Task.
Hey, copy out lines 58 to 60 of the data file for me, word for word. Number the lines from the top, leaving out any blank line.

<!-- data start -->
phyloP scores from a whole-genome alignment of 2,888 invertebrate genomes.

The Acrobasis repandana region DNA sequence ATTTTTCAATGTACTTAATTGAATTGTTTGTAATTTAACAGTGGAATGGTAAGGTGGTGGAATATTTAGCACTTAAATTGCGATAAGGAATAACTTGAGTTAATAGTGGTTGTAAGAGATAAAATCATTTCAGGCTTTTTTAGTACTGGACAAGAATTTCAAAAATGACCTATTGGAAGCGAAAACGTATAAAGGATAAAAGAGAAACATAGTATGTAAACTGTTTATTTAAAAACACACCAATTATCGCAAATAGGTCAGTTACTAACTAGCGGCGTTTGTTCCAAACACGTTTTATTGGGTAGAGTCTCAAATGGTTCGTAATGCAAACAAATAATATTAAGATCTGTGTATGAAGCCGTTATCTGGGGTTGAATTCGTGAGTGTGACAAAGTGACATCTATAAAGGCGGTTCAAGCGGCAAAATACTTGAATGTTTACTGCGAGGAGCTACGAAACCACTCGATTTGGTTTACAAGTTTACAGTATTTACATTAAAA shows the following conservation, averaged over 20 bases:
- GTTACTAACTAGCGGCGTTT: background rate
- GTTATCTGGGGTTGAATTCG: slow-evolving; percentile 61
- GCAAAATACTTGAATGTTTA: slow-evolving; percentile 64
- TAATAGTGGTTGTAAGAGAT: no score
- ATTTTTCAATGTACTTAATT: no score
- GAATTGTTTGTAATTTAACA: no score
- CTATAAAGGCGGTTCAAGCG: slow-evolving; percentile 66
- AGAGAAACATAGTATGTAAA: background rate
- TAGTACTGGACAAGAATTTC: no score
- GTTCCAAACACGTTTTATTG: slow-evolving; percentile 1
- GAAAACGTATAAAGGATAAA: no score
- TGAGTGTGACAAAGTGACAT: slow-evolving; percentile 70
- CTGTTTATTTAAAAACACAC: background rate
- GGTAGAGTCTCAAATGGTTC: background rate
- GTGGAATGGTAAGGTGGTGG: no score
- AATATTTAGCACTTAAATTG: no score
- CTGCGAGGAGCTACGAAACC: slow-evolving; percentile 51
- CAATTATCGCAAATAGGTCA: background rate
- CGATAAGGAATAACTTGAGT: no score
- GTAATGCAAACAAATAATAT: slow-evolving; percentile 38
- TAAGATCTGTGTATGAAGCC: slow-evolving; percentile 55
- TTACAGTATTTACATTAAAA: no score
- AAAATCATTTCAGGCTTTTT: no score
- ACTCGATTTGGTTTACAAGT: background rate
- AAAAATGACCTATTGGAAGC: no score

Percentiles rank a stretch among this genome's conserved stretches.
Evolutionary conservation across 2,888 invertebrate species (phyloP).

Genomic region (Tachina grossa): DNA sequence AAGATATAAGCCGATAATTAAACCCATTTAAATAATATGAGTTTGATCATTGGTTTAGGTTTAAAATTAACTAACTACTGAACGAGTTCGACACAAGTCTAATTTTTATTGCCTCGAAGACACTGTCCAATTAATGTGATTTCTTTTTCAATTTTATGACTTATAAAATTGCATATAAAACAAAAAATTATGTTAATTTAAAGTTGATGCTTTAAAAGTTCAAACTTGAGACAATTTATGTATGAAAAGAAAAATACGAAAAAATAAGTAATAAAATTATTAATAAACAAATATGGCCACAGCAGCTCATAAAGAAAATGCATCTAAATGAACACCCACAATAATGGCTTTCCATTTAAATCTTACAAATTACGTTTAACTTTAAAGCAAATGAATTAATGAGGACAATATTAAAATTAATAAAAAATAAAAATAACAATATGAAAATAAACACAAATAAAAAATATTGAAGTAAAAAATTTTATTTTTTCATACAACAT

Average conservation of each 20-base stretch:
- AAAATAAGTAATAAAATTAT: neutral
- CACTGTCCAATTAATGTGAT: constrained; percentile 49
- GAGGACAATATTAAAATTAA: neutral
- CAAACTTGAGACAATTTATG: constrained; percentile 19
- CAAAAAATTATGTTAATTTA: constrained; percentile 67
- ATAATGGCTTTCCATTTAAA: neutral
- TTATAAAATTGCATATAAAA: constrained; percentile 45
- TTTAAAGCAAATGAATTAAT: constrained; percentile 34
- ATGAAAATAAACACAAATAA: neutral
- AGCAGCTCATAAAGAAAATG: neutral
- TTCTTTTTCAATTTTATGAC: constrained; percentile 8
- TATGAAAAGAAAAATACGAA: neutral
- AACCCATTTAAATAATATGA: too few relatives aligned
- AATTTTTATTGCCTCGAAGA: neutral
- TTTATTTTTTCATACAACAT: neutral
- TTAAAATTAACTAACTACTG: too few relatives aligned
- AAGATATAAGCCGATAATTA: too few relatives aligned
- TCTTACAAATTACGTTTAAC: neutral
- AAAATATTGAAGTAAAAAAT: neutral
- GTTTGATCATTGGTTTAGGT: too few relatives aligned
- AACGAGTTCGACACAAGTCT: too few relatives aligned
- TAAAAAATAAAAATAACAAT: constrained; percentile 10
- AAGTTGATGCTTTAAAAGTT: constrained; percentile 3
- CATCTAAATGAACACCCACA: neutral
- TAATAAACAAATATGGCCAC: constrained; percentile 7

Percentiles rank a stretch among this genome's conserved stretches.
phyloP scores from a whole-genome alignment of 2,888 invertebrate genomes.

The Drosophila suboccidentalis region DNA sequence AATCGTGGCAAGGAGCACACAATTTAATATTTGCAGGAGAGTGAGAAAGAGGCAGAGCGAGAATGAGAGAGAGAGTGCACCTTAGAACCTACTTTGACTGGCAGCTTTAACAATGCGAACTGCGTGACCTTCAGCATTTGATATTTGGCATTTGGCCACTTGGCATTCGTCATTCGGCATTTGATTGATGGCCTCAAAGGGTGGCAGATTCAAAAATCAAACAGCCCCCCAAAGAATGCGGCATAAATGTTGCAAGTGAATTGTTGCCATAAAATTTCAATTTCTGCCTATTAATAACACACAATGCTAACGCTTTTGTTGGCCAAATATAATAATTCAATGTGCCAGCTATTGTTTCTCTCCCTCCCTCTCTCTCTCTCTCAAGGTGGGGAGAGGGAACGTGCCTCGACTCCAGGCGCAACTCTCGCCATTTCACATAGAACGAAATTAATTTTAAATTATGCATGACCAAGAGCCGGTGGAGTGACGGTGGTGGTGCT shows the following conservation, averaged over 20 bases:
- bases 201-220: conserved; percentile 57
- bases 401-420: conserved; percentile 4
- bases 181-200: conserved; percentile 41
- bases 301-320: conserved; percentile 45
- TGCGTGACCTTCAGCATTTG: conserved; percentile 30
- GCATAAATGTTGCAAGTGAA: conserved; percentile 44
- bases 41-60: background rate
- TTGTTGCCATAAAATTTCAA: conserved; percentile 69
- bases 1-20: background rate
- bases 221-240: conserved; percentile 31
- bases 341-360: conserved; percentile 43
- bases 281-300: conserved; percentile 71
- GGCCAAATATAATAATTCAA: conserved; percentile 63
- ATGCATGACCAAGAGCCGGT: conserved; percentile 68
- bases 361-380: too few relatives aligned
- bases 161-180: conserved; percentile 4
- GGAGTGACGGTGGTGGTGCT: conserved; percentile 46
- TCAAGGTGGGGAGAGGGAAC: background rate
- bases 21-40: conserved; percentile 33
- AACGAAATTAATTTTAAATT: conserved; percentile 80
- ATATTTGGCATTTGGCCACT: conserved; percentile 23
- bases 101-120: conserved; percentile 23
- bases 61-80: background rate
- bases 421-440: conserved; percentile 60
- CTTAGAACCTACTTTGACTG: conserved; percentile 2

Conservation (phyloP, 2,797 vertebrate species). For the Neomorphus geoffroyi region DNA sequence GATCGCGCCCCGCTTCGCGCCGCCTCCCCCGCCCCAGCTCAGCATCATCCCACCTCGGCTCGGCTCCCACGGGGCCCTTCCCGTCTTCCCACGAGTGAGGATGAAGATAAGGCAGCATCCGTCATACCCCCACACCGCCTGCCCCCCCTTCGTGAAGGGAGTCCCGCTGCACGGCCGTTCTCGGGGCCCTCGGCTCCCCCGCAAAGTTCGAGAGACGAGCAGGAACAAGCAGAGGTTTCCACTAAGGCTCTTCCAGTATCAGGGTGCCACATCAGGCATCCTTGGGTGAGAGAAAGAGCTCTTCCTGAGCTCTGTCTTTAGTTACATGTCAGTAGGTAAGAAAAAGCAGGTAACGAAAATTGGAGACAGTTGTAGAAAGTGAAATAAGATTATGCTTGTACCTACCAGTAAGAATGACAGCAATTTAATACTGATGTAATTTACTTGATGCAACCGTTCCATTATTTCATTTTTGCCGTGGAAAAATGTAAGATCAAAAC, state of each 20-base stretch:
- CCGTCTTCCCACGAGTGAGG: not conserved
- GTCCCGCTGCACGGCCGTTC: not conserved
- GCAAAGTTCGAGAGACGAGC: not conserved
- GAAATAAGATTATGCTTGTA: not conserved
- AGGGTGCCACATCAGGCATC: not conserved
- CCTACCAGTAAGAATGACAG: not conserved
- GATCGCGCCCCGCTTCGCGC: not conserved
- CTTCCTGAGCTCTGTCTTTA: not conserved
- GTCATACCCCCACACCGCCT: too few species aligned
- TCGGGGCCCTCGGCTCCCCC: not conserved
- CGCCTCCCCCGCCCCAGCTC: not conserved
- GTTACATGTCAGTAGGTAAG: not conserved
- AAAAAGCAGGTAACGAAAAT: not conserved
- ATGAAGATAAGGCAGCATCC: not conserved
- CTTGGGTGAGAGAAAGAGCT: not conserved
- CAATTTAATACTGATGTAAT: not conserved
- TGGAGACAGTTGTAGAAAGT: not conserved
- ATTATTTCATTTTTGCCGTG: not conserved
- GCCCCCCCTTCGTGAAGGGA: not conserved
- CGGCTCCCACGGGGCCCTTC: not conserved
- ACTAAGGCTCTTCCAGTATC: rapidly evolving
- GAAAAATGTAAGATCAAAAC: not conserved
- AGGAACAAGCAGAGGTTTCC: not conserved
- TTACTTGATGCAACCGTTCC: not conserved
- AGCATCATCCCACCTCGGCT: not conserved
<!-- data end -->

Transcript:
phyloP scores from a whole-genome alignment of 2,888 invertebrate genomes.

The Drosophila suboccidentalis region DNA sequence AATCGTGGCAAGGAGCACACAATTTAATATTTGCAGGAGAGTGAGAAAGAGGCAGAGCGAGAATGAGAGAGAGAGTGCACCTTAGAACCTACTTTGACTGGCAGCTTTAACAATGCGAACTGCGTGACCTTCAGCATTTGATATTTGGCATTTGGCCACTTGGCATTCGTCATTCGGCATTTGATTGATGGCCTCAAAGGGTGGCAGATTCAAAAATCAAACAGCCCCCCAAAGAATGCGGCATAAATGTTGCAAGTGAATTGTTGCCATAAAATTTCAATTTCTGCCTATTAATAACACACAATGCTAACGCTTTTGTTGGCCAAATATAATAATTCAATGTGCCAGCTATTGTTTCTCTCCCTCCCTCTCTCTCTCTCTCAAGGTGGGGAGAGGGAACGTGCCTCGACTCCAGGCGCAACTCTCGCCATTTCACATAGAACGAAATTAATTTTAAATTATGCATGACCAAGAGCCGGTGGAGTGACGGTGGTGGTGCT shows the following conservation, averaged over 20 bases:
- bases 201-220: conserved; percentile 57